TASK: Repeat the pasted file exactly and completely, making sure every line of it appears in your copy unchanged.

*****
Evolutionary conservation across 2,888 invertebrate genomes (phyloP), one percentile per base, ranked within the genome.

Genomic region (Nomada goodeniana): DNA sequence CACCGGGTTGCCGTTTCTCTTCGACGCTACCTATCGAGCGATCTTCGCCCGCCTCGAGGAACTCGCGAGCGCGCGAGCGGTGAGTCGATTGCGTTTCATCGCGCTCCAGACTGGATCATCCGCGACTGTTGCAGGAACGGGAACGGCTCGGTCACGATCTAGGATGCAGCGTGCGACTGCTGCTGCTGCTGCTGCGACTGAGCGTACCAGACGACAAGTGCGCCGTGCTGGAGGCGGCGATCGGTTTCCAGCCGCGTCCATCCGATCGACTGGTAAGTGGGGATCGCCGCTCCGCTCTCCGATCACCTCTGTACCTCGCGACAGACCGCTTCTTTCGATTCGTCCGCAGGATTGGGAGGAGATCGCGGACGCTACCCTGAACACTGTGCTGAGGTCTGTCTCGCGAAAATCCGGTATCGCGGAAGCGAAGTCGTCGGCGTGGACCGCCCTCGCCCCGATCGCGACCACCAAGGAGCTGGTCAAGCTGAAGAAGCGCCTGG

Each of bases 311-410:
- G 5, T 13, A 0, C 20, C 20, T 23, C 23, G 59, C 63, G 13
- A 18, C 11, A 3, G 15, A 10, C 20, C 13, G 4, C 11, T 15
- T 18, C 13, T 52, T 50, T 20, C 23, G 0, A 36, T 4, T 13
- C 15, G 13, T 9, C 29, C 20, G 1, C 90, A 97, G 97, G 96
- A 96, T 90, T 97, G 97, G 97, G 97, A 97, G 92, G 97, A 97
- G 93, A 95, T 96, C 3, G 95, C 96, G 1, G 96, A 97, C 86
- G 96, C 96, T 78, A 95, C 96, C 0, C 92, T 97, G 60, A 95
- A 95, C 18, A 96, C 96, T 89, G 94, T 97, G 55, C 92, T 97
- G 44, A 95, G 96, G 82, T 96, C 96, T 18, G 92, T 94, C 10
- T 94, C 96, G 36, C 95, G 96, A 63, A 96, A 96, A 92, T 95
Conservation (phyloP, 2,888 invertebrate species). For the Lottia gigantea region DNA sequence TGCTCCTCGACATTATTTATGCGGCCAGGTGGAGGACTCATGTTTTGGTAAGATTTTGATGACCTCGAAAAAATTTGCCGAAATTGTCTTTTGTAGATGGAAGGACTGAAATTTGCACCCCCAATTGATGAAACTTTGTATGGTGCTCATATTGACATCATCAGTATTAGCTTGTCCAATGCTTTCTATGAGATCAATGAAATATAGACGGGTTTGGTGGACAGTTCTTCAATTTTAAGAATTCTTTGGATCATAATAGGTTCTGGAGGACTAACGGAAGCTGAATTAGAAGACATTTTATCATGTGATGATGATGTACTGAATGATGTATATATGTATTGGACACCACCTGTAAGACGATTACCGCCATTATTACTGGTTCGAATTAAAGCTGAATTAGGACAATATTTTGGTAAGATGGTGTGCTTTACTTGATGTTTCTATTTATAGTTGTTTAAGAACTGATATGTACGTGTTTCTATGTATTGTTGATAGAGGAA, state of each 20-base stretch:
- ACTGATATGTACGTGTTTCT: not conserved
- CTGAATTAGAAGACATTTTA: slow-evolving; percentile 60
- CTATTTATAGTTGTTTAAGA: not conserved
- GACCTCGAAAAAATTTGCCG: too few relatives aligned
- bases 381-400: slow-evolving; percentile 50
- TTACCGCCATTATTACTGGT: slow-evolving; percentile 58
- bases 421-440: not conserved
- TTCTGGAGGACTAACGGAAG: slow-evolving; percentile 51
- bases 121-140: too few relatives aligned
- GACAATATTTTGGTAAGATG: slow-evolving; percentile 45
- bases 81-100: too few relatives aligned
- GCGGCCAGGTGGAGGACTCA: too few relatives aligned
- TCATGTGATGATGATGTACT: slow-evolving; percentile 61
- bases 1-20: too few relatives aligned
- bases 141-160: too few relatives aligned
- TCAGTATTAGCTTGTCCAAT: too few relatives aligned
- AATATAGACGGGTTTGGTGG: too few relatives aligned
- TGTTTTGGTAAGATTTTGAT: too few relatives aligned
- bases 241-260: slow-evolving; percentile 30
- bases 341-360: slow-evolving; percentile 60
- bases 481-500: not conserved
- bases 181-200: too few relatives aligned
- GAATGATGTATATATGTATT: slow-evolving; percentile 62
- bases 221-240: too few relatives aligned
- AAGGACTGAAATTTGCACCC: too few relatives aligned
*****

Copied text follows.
Evolutionary conservation across 2,888 invertebrate genomes (phyloP), one percentile per base, ranked within the genome.

Genomic region (Nomada goodeniana): DNA sequence CACCGGGTTGCCGTTTCTCTTCGACGCTACCTATCGAGCGATCTTCGCCCGCCTCGAGGAACTCGCGAGCGCGCGAGCGGTGAGTCGATTGCGTTTCATCGCGCTCCAGACTGGATCATCCGCGACTGTTGCAGGAACGGGAACGGCTCGGTCACGATCTAGGATGCAGCGTGCGACTGCTGCTGCTGCTGCTGCGACTGAGCGTACCAGACGACAAGTGCGCCGTGCTGGAGGCGGCGATCGGTTTCCAGCCGCGTCCATCCGATCGACTGGTAAGTGGGGATCGCCGCTCCGCTCTCCGATCACCTCTGTACCTCGCGACAGACCGCTTCTTTCGATTCGTCCGCAGGATTGGGAGGAGATCGCGGACGCTACCCTGAACACTGTGCTGAGGTCTGTCTCGCGAAAATCCGGTATCGCGGAAGCGAAGTCGTCGGCGTGGACCGCCCTCGCCCCGATCGCGACCACCAAGGAGCTGGTCAAGCTGAAGAAGCGCCTGG

Each of bases 311-410:
- G 5, T 13, A 0, C 20, C 20, T 23, C 23, G 59, C 63, G 13
- A 18, C 11, A 3, G 15, A 10, C 20, C 13, G 4, C 11, T 15
- T 18, C 13, T 52, T 50, T 20, C 23, G 0, A 36, T 4, T 13
- C 15, G 13, T 9, C 29, C 20, G 1, C 90, A 97, G 97, G 96
- A 96, T 90, T 97, G 97, G 97, G 97, A 97, G 92, G 97, A 97
- G 93, A 95, T 96, C 3, G 95, C 96, G 1, G 96, A 97, C 86
- G 96, C 96, T 78, A 95, C 96, C 0, C 92, T 97, G 60, A 95
- A 95, C 18, A 96, C 96, T 89, G 94, T 97, G 55, C 92, T 97
- G 44, A 95, G 96, G 82, T 96, C 96, T 18, G 92, T 94, C 10
- T 94, C 96, G 36, C 95, G 96, A 63, A 96, A 96, A 92, T 95
Conservation (phyloP, 2,888 invertebrate species). For the Lottia gigantea region DNA sequence TGCTCCTCGACATTATTTATGCGGCCAGGTGGAGGACTCATGTTTTGGTAAGATTTTGATGACCTCGAAAAAATTTGCCGAAATTGTCTTTTGTAGATGGAAGGACTGAAATTTGCACCCCCAATTGATGAAACTTTGTATGGTGCTCATATTGACATCATCAGTATTAGCTTGTCCAATGCTTTCTATGAGATCAATGAAATATAGACGGGTTTGGTGGACAGTTCTTCAATTTTAAGAATTCTTTGGATCATAATAGGTTCTGGAGGACTAACGGAAGCTGAATTAGAAGACATTTTATCATGTGATGATGATGTACTGAATGATGTATATATGTATTGGACACCACCTGTAAGACGATTACCGCCATTATTACTGGTTCGAATTAAAGCTGAATTAGGACAATATTTTGGTAAGATGGTGTGCTTTACTTGATGTTTCTATTTATAGTTGTTTAAGAACTGATATGTACGTGTTTCTATGTATTGTTGATAGAGGAA, state of each 20-base stretch:
- ACTGATATGTACGTGTTTCT: not conserved
- CTGAATTAGAAGACATTTTA: slow-evolving; percentile 60
- CTATTTATAGTTGTTTAAGA: not conserved
- GACCTCGAAAAAATTTGCCG: too few relatives aligned
- bases 381-400: slow-evolving; percentile 50
- TTACCGCCATTATTACTGGT: slow-evolving; percentile 58
- bases 421-440: not conserved
- TTCTGGAGGACTAACGGAAG: slow-evolving; percentile 51
- bases 121-140: too few relatives aligned
- GACAATATTTTGGTAAGATG: slow-evolving; percentile 45
- bases 81-100: too few relatives aligned
- GCGGCCAGGTGGAGGACTCA: too few relatives aligned
- TCATGTGATGATGATGTACT: slow-evolving; percentile 61
- bases 1-20: too few relatives aligned
- bases 141-160: too few relatives aligned
- TCAGTATTAGCTTGTCCAAT: too few relatives aligned
- AATATAGACGGGTTTGGTGG: too few relatives aligned
- TGTTTTGGTAAGATTTTGAT: too few relatives aligned
- bases 241-260: slow-evolving; percentile 30
- bases 341-360: slow-evolving; percentile 60
- bases 481-500: not conserved
- bases 181-200: too few relatives aligned
- GAATGATGTATATATGTATT: slow-evolving; percentile 62
- bases 221-240: too few relatives aligned
- AAGGACTGAAATTTGCACCC: too few relatives aligned